One of the main treatments for urinary urge incontinence is bladder training. This involves a review of their fluid intake and their output. As part of bladder training and investigation of much fluid the person is drinking they may be advised to space their intake of fluids more evenly throughout the day.
A person who has urgency or urge incontinence should also be assessed for constipation and then treated if this is a problem.
People who are reliant on others to help them to toilet should be watched for signs indicating their need to use the toilet (e.g. extra movement, trying to remove their clothes, pacing etc). These people should not be toileted unless they need to go (they should not be taken “just in case”). Their carers should check that any continence aids are worn correctly (if they are needed as part of their care plan) as well as ensuring that any other aids (e.g. walking frame, urinal or commode chair) are within reach. The person should be encouraged to choose clothes which are easy to remove when they need to toilet and if the person needs a toilet for the disabled when they go out they should get a Master Locksmith Access Key (MLAC) which can unlock disabled public toilets.
Incontinence Associated with Chronic Retention
Incontinence associated with chronic retention can cause serious damage to the bladder and kidneys. People with this problem should always be treated and monitored by a qualified continence health care professional.
If a person has chronic retention issues with their bladder, they will usually need regular artificial emptying to prevent damage to the bladder or kidneys as a result of the backflow of urine. Treatment for acute urinary retention often starts with catheterisation to relieve the distress of a full bladder and to prevent further bladder damage.
After assessment the doctor/specialist may offer further treatment of chronic retention with urethral dilation, urethral stents, prostate medications (male) and sometimes surgery. However this also depends on the type and cause of the urinary retention.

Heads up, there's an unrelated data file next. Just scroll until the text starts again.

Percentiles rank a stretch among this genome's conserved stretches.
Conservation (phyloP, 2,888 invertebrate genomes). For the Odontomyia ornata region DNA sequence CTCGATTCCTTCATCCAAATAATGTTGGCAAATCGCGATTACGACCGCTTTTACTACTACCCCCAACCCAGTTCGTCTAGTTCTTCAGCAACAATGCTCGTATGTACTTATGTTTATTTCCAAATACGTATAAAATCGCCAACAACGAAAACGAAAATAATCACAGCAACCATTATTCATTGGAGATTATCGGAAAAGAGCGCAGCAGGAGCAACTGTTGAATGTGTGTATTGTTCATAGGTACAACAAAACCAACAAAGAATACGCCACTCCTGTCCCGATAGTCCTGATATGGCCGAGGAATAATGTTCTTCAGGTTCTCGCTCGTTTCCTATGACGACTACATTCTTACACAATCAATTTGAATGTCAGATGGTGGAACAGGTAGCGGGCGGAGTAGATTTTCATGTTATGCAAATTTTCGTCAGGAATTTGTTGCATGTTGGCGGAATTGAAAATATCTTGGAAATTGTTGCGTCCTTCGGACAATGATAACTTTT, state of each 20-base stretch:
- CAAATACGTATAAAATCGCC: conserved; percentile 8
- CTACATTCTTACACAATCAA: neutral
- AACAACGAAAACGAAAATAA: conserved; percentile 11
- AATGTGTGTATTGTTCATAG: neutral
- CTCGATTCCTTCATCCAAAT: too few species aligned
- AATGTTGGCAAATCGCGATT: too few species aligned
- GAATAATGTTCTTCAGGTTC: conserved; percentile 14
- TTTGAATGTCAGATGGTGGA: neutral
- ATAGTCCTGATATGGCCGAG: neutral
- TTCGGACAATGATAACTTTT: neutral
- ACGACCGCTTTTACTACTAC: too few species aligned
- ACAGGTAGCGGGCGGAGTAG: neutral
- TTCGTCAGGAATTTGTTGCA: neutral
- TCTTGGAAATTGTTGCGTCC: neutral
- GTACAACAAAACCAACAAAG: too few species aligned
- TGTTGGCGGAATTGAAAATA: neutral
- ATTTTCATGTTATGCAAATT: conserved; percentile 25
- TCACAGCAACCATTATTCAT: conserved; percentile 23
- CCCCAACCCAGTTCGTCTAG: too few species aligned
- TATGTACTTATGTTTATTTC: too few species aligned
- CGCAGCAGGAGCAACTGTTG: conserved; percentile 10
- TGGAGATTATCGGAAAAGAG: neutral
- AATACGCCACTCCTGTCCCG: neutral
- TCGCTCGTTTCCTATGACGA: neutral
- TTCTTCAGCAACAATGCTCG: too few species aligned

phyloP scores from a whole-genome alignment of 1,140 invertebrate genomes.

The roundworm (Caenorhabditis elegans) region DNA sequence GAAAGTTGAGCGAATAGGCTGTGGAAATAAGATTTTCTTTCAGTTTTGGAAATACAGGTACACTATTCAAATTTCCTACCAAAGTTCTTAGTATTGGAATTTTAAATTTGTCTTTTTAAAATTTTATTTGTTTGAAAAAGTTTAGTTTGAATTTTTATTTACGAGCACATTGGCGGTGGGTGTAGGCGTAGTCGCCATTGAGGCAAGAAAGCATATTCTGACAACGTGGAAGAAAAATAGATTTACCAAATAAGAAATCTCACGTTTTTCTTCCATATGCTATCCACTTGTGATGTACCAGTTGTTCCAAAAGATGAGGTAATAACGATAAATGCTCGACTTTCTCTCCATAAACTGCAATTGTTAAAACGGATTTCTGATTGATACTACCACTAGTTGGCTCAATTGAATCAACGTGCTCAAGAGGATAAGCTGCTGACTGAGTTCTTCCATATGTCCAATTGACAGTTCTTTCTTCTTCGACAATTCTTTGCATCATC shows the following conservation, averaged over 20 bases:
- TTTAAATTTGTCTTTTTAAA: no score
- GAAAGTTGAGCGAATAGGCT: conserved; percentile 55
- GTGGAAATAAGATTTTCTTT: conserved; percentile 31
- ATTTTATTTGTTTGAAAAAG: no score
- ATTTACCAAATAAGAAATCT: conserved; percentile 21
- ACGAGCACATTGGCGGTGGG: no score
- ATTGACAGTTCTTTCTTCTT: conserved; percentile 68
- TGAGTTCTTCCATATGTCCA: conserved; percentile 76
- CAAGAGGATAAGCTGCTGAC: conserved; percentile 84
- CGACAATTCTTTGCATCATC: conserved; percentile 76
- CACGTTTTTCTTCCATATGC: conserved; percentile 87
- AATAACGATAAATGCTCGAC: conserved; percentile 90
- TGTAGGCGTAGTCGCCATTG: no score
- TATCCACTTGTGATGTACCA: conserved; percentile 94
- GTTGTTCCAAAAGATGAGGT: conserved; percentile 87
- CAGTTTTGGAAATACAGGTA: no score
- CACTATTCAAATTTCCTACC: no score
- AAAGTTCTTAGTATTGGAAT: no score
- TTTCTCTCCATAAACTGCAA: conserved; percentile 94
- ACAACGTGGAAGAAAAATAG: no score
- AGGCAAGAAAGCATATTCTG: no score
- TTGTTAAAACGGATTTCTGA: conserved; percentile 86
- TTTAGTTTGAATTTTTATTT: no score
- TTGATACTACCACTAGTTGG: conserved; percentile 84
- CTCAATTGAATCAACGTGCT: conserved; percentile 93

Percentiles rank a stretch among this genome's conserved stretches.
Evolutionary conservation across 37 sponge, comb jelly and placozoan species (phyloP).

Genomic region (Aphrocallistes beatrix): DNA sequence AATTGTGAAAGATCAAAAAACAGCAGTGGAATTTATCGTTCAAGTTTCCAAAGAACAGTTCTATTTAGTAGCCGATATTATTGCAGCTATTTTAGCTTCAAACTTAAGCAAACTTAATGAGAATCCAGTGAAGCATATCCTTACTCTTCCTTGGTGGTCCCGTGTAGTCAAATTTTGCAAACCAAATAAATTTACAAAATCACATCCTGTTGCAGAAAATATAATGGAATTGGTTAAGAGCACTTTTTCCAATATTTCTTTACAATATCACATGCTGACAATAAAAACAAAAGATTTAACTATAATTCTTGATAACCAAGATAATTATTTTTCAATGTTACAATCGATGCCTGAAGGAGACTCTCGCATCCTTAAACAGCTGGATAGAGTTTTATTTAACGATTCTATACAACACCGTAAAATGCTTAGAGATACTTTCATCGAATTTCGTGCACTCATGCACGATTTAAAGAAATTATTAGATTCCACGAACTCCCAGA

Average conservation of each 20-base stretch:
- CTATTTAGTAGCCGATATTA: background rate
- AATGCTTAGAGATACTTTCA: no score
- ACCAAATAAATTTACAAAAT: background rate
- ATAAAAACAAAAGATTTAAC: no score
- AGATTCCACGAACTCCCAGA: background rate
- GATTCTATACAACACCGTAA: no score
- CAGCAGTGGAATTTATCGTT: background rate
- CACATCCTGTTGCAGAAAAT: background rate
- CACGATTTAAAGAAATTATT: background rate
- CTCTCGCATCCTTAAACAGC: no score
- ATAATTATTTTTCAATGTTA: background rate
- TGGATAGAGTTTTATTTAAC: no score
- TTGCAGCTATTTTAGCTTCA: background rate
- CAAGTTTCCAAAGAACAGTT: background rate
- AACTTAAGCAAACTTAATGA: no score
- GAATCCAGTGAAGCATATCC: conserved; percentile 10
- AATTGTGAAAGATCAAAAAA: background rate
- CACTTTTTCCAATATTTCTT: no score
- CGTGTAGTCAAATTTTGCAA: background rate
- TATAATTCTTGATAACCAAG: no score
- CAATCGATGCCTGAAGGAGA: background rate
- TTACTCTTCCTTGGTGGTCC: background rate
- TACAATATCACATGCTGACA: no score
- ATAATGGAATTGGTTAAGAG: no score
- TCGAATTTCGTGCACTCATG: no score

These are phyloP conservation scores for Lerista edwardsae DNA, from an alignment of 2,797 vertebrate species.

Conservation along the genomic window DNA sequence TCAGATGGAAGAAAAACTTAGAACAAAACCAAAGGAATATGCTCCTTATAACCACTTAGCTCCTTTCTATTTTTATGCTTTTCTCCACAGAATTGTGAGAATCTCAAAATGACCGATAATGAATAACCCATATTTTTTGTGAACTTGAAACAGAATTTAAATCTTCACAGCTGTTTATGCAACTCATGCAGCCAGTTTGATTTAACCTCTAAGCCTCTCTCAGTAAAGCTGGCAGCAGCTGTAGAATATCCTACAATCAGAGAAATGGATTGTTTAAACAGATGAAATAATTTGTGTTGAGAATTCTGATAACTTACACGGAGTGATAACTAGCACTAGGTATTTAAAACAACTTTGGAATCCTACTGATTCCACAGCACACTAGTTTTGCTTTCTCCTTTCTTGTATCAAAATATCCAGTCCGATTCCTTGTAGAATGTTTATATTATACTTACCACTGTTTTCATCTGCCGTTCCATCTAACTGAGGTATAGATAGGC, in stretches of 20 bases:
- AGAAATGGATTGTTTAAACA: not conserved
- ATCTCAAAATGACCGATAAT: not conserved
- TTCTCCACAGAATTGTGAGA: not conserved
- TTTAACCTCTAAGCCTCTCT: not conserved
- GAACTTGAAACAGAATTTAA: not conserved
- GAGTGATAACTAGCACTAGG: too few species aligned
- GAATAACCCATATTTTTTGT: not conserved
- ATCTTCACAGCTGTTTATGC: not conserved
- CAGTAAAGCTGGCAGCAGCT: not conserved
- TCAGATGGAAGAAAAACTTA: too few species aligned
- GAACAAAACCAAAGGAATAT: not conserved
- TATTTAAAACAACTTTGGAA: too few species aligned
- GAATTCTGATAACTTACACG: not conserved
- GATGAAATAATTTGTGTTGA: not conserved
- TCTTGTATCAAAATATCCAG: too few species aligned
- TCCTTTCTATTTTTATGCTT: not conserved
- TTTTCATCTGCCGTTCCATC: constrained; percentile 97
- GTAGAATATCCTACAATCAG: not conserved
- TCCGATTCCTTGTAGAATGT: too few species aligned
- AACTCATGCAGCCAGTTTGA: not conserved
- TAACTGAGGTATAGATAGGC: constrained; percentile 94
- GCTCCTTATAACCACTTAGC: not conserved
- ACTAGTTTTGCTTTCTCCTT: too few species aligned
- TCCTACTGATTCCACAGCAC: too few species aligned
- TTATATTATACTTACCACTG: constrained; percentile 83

If these treatments for chronic urinary retention don’t work, there may be a need for occasional or long-term catheterisation or instruction on how to self catheterise to drain urine when necessary.
It is important that this condition is properly treated and monitored because complications of urinary retention can include urinary tract infections, bladder damage, kidney damage and untreatable urinary incontinence.
Functional incontinence happens when the person either has physical problems getting to the toilet in time, or when they have problems getting to the toilet, or being able to remove their clothing, or transferring onto a toilet in time to use it.
To address these problems the person’s toileting issues need to be checked to see if they need any toilet or bathroom modifications. Their toileting patterns should also be assessed so they can be assisted to use the toilet when they normally need to (e.g. they may need to have their bowels open after breakfast).
The aim of treatment and management plans for functional incontinence is to address the toileting needs before there is an accident through regular, scheduled toileting trips. The times for these trips are also found by examining the bladder and bowel diaries and then planning the scheduled toileting round these times. Therefore, bladder and bowel diaries are invaluable in this process as they provide the evidence of when toileting is more likely to be needed.
A person with functional incontinence may also need to be assessed to see if they need bladder training (see urge incontinence). This highlights their need for a thorough assessment to check for underlying bladder issues (such as infections) and possibly a need for a medication review.
Article written by our resident continence expert Dr Lorraine
RN, Grad Cert Ad Ed & Trng, Grad Dip Nur (Cmm Hlth), MN, DN
Nurse Practitioner, Continence